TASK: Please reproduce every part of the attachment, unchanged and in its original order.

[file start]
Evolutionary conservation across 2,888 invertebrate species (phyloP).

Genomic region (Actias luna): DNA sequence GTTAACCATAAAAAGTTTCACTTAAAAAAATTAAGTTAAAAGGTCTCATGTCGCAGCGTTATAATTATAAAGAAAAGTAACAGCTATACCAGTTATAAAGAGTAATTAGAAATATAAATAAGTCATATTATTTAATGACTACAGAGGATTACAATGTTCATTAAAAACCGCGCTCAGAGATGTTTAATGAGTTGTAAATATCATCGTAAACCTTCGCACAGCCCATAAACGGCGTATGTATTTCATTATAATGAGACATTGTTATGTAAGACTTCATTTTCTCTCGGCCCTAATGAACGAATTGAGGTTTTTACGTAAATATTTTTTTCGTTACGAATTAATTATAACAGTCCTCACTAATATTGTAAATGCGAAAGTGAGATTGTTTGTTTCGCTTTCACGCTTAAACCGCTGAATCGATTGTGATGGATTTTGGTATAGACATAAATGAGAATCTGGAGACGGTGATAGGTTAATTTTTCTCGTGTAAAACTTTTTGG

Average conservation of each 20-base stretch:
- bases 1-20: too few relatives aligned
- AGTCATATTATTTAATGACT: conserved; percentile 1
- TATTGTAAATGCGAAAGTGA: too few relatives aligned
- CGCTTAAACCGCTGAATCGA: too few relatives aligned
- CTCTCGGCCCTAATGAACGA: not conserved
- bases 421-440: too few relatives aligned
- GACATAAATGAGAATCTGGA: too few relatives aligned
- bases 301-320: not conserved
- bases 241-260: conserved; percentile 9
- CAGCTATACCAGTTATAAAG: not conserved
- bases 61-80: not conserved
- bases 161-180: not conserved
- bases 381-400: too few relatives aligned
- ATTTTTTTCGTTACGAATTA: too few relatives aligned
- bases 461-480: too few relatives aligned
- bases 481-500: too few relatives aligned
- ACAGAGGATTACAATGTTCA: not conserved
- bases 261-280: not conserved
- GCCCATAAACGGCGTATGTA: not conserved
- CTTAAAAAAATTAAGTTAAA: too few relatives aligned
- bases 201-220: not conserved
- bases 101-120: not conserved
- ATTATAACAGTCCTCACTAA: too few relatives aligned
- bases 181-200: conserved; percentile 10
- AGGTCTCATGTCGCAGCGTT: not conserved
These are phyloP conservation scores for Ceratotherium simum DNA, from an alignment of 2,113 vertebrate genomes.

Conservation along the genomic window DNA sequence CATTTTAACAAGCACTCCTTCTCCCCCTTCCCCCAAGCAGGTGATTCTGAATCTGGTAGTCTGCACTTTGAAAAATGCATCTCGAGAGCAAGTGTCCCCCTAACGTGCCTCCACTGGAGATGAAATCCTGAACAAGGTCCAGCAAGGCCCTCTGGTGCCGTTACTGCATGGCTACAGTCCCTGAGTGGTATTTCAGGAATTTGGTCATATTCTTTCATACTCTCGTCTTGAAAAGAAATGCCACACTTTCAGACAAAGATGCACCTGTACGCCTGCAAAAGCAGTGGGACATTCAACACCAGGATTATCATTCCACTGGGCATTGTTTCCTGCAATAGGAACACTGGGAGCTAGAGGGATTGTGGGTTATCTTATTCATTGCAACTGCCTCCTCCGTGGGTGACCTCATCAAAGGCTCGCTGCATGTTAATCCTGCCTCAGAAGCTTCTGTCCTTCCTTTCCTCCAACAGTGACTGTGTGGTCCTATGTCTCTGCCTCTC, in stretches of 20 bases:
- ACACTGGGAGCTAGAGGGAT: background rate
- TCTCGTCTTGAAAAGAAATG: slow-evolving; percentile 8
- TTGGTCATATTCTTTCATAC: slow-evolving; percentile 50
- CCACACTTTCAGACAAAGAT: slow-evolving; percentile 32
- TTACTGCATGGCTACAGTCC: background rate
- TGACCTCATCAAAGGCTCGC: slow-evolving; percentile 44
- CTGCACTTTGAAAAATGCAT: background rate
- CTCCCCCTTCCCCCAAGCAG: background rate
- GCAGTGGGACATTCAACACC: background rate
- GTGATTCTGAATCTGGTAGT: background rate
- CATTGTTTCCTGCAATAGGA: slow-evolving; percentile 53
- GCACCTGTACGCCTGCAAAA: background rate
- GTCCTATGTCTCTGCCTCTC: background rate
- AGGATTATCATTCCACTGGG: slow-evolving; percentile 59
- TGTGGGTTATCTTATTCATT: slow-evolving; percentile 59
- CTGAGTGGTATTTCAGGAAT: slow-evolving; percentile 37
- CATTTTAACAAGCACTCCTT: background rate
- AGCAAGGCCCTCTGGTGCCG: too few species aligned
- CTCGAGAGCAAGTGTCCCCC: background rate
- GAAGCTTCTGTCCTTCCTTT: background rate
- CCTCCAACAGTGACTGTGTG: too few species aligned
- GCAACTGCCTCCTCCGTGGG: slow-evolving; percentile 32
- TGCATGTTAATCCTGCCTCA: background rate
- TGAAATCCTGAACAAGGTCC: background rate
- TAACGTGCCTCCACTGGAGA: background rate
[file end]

Evolutionary conservation across 2,888 invertebrate species (phyloP).

Genomic region (Actias luna): DNA sequence GTTAACCATAAAAAGTTTCACTTAAAAAAATTAAGTTAAAAGGTCTCATGTCGCAGCGTTATAATTATAAAGAAAAGTAACAGCTATACCAGTTATAAAGAGTAATTAGAAATATAAATAAGTCATATTATTTAATGACTACAGAGGATTACAATGTTCATTAAAAACCGCGCTCAGAGATGTTTAATGAGTTGTAAATATCATCGTAAACCTTCGCACAGCCCATAAACGGCGTATGTATTTCATTATAATGAGACATTGTTATGTAAGACTTCATTTTCTCTCGGCCCTAATGAACGAATTGAGGTTTTTACGTAAATATTTTTTTCGTTACGAATTAATTATAACAGTCCTCACTAATATTGTAAATGCGAAAGTGAGATTGTTTGTTTCGCTTTCACGCTTAAACCGCTGAATCGATTGTGATGGATTTTGGTATAGACATAAATGAGAATCTGGAGACGGTGATAGGTTAATTTTTCTCGTGTAAAACTTTTTGG

Average conservation of each 20-base stretch:
- bases 1-20: too few relatives aligned
- AGTCATATTATTTAATGACT: conserved; percentile 1
- TATTGTAAATGCGAAAGTGA: too few relatives aligned
- CGCTTAAACCGCTGAATCGA: too few relatives aligned
- CTCTCGGCCCTAATGAACGA: not conserved
- bases 421-440: too few relatives aligned
- GACATAAATGAGAATCTGGA: too few relatives aligned
- bases 301-320: not conserved
- bases 241-260: conserved; percentile 9
- CAGCTATACCAGTTATAAAG: not conserved
- bases 61-80: not conserved
- bases 161-180: not conserved
- bases 381-400: too few relatives aligned
- ATTTTTTTCGTTACGAATTA: too few relatives aligned
- bases 461-480: too few relatives aligned
- bases 481-500: too few relatives aligned
- ACAGAGGATTACAATGTTCA: not conserved
- bases 261-280: not conserved
- GCCCATAAACGGCGTATGTA: not conserved
- CTTAAAAAAATTAAGTTAAA: too few relatives aligned
- bases 201-220: not conserved
- bases 101-120: not conserved
- ATTATAACAGTCCTCACTAA: too few relatives aligned
- bases 181-200: conserved; percentile 10
- AGGTCTCATGTCGCAGCGTT: not conserved
These are phyloP conservation scores for Ceratotherium simum DNA, from an alignment of 2,113 vertebrate genomes.

Conservation along the genomic window DNA sequence CATTTTAACAAGCACTCCTTCTCCCCCTTCCCCCAAGCAGGTGATTCTGAATCTGGTAGTCTGCACTTTGAAAAATGCATCTCGAGAGCAAGTGTCCCCCTAACGTGCCTCCACTGGAGATGAAATCCTGAACAAGGTCCAGCAAGGCCCTCTGGTGCCGTTACTGCATGGCTACAGTCCCTGAGTGGTATTTCAGGAATTTGGTCATATTCTTTCATACTCTCGTCTTGAAAAGAAATGCCACACTTTCAGACAAAGATGCACCTGTACGCCTGCAAAAGCAGTGGGACATTCAACACCAGGATTATCATTCCACTGGGCATTGTTTCCTGCAATAGGAACACTGGGAGCTAGAGGGATTGTGGGTTATCTTATTCATTGCAACTGCCTCCTCCGTGGGTGACCTCATCAAAGGCTCGCTGCATGTTAATCCTGCCTCAGAAGCTTCTGTCCTTCCTTTCCTCCAACAGTGACTGTGTGGTCCTATGTCTCTGCCTCTC, in stretches of 20 bases:
- ACACTGGGAGCTAGAGGGAT: background rate
- TCTCGTCTTGAAAAGAAATG: slow-evolving; percentile 8
- TTGGTCATATTCTTTCATAC: slow-evolving; percentile 50
- CCACACTTTCAGACAAAGAT: slow-evolving; percentile 32
- TTACTGCATGGCTACAGTCC: background rate
- TGACCTCATCAAAGGCTCGC: slow-evolving; percentile 44
- CTGCACTTTGAAAAATGCAT: background rate
- CTCCCCCTTCCCCCAAGCAG: background rate
- GCAGTGGGACATTCAACACC: background rate
- GTGATTCTGAATCTGGTAGT: background rate
- CATTGTTTCCTGCAATAGGA: slow-evolving; percentile 53
- GCACCTGTACGCCTGCAAAA: background rate
- GTCCTATGTCTCTGCCTCTC: background rate
- AGGATTATCATTCCACTGGG: slow-evolving; percentile 59
- TGTGGGTTATCTTATTCATT: slow-evolving; percentile 59
- CTGAGTGGTATTTCAGGAAT: slow-evolving; percentile 37
- CATTTTAACAAGCACTCCTT: background rate
- AGCAAGGCCCTCTGGTGCCG: too few species aligned
- CTCGAGAGCAAGTGTCCCCC: background rate
- GAAGCTTCTGTCCTTCCTTT: background rate
- CCTCCAACAGTGACTGTGTG: too few species aligned
- GCAACTGCCTCCTCCGTGGG: slow-evolving; percentile 32
- TGCATGTTAATCCTGCCTCA: background rate
- TGAAATCCTGAACAAGGTCC: background rate
- TAACGTGCCTCCACTGGAGA: background rate